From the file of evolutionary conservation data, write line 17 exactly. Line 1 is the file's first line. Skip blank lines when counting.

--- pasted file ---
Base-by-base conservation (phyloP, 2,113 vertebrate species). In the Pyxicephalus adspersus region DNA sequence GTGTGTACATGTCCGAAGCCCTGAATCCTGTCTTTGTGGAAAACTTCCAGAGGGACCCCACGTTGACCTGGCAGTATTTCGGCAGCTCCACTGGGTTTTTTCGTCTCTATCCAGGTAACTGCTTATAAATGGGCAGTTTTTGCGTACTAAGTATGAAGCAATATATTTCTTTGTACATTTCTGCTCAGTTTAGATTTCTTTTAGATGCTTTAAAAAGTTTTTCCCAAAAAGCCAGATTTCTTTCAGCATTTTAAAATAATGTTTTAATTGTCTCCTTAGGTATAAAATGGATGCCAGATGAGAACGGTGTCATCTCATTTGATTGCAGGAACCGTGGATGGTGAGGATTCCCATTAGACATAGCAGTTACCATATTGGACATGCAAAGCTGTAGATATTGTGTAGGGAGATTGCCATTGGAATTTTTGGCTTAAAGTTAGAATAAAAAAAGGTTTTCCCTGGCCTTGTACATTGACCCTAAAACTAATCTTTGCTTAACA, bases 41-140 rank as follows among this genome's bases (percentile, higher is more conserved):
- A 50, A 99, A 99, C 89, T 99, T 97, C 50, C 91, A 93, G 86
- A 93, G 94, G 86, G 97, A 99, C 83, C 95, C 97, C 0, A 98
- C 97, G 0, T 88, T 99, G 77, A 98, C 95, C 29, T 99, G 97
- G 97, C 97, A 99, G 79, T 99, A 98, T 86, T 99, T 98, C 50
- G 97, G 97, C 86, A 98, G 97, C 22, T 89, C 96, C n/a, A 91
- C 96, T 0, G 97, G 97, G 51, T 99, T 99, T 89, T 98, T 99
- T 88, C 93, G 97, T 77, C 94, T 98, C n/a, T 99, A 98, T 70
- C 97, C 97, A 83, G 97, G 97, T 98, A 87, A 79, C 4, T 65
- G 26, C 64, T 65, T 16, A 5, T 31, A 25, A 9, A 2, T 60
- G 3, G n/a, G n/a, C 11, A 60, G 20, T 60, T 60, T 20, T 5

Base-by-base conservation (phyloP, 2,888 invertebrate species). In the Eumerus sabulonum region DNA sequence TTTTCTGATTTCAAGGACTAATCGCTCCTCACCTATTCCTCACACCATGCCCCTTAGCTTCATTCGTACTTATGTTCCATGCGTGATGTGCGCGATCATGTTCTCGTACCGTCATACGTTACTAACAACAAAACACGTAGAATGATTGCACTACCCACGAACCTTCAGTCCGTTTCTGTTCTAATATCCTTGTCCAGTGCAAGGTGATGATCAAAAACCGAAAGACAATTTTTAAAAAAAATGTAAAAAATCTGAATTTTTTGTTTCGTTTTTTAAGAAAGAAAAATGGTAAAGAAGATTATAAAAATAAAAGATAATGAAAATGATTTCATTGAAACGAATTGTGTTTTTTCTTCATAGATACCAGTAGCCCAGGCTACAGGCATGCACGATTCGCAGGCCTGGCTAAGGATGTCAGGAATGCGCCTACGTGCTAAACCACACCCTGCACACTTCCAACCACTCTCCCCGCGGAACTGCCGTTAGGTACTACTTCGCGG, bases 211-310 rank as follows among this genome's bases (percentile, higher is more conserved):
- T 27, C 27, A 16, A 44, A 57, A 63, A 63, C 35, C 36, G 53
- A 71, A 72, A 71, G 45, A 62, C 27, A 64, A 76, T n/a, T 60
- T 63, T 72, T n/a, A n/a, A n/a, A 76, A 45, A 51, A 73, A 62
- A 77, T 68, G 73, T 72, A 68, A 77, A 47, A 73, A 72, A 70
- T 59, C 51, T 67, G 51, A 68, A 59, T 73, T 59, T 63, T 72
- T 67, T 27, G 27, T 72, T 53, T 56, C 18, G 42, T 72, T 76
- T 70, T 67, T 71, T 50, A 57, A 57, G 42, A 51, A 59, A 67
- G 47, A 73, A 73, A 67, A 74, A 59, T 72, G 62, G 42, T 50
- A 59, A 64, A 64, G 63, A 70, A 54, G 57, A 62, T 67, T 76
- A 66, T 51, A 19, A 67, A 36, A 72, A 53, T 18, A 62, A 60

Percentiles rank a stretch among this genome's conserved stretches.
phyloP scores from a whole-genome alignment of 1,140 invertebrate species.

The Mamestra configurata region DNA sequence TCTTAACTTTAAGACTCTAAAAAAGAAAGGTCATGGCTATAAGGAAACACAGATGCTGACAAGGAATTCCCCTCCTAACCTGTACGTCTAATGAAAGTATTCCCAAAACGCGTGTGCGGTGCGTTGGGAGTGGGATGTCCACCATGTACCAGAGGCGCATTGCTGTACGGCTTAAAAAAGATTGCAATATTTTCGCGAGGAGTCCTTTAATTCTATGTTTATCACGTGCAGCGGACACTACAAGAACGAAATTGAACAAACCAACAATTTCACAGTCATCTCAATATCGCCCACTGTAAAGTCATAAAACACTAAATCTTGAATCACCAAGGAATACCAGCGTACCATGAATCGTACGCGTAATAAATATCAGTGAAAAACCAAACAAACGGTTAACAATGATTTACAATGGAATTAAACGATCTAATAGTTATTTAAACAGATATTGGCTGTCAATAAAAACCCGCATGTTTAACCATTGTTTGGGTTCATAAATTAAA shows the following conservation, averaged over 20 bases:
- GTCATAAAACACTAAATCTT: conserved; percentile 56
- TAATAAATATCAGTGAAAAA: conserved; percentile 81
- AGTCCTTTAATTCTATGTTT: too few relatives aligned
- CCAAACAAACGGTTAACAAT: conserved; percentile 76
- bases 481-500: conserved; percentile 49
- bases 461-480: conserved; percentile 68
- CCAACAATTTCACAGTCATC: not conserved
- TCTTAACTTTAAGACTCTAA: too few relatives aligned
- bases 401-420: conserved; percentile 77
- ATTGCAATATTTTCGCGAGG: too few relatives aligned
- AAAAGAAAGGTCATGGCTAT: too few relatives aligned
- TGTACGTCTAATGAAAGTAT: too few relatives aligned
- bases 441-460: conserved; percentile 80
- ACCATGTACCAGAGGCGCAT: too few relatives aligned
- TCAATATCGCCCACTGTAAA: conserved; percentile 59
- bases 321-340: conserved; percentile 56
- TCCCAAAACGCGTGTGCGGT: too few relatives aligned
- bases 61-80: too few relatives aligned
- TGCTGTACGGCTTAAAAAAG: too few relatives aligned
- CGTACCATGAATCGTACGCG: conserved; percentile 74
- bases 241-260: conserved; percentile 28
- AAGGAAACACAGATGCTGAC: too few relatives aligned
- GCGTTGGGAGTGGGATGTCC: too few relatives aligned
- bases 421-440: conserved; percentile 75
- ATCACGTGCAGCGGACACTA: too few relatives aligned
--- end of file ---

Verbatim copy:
- T 59, C 51, T 67, G 51, A 68, A 59, T 73, T 59, T 63, T 72